Large Read-Only Items for NLP task

Hi! I’m new to Ray and have been using it for some basic NLP tasks. I had a question about the general setup of memory in the system. Ideally, I’d like to have something like:

There’s a text array and some other read-only items that are fairly large but only need to be read by each worker. Then each worker does some computation and local writes that I can combine as an output later on. It’s fairly similar to map-reduce, and I’ve done the GitHub example and seen the pattern document. My confusion comes with whether or not text_array and the other read-only items are being copied over to the workers. From the readouts in !ray memory it seems like they’re not, but when I set up the futures it gives me the warning that the function has a large size when pickled, implying that they are. It would be great if they didn’t have to be copied over since they’re read-only and should be the same across all workers, so I was hoping someone could shed some light on this.

Hmmm the large pickle warnings are referring to issues when serializing the remote function. They tend to come accidentally including some large object in a function’s scope.

For example,

big_obj = np.zeros(1000**3)

def foo():
    return np.sum(big_obj)

has to capture and serialize the entire object with the function, whereas we prefer for the object to not be part of the function definition.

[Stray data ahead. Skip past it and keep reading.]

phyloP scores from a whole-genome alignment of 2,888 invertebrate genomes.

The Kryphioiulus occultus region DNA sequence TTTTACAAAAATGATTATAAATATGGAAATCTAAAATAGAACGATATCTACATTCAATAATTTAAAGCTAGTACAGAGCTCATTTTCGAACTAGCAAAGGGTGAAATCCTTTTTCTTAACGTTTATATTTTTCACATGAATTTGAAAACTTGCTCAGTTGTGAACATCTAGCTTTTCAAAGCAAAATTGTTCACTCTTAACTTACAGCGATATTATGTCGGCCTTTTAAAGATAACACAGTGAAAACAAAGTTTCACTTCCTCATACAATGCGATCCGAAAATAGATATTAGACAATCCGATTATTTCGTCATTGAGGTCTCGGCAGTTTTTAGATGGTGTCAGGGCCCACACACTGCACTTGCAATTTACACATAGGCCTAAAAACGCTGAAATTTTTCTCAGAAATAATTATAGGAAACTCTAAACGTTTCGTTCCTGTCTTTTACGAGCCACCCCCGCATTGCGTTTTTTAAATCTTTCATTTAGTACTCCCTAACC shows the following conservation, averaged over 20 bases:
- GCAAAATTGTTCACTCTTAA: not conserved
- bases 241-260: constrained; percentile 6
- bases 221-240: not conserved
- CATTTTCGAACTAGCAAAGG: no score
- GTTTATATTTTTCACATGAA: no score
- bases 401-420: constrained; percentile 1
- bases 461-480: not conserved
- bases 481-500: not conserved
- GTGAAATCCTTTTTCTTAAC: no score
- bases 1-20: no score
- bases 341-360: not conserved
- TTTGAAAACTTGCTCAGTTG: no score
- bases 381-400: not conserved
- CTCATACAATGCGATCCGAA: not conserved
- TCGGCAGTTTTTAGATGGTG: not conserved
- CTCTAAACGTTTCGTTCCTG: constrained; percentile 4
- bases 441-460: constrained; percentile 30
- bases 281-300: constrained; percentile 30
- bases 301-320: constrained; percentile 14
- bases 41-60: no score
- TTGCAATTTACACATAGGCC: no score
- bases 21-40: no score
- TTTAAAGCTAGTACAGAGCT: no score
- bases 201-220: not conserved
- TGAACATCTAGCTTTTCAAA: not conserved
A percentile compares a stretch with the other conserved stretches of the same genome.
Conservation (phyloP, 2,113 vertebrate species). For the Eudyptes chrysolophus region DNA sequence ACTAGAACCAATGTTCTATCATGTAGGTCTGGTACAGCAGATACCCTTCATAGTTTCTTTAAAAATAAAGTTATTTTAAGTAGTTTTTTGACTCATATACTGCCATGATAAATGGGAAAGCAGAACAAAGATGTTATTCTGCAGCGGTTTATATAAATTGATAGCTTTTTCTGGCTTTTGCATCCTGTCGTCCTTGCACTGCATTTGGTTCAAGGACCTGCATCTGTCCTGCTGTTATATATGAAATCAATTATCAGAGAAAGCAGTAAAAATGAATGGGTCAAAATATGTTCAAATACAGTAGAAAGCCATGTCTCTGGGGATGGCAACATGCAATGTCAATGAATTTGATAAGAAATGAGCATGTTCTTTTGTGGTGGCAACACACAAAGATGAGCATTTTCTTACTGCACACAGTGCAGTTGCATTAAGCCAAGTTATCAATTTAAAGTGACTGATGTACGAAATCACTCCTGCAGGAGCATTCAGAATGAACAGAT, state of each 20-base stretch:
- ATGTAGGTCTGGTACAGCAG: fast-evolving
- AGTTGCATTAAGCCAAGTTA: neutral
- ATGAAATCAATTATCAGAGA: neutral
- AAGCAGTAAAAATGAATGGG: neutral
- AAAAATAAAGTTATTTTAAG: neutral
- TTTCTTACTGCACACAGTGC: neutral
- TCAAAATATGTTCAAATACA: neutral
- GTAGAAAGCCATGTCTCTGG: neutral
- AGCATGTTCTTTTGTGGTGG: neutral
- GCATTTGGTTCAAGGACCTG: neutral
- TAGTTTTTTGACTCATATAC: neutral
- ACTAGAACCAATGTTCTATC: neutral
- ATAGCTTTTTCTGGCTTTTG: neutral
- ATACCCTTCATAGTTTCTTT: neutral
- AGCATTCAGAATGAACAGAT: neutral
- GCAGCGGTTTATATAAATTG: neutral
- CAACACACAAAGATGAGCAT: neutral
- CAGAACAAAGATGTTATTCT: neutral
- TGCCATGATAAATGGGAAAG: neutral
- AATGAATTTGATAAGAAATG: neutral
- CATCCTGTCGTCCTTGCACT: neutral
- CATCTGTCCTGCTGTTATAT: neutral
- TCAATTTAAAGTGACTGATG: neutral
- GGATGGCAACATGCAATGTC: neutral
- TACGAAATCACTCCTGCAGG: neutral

Maybe it could help if you could share some sample code?

Hi Alex! I think you captured the heart of my issue pretty well. I created a simple example of the idea of what my code is doing below. The actual code is doing something similar to latent semantic analysis but is probably a lot harder to read. So it’s taking in a large text array and doing computation on it in parallel. You can imagine arr is the text array that ideally I don’t want to be copied over to each local worker since it’s read-only.

I’m also confused why the warning says the pickled function has size ~320MB (so almost entirely because of the array arr) while !ray memory says the much more modest ~80KB. I don’t think I’m understanding the difference and the implications of the two.

Yep, so the issue is that function definitions are stored in GCS (Redis) which is only suitable for small function definitions. In general, you should try to put the large object in the object store, then pass that object as an argument. In your case, that might look like:

arr = np.zeros(100000, 4000)

def foo(arr):
    x = np.zeros(shape=(1000,))
    x[0] = arr[0][0]

arr_ref = ray.put(arr)

You can find some more details here: Ray Design Patterns - Google Docs

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Ah I had tried something similar but was lacking some conceptual understanding. I see the issue now, thanks Alex! And to confirm my understanding, ray.put is putting the object in a shared memory object store and then all the workers can reference it using the returned reference id?

Yup! Sounds like you understand now.

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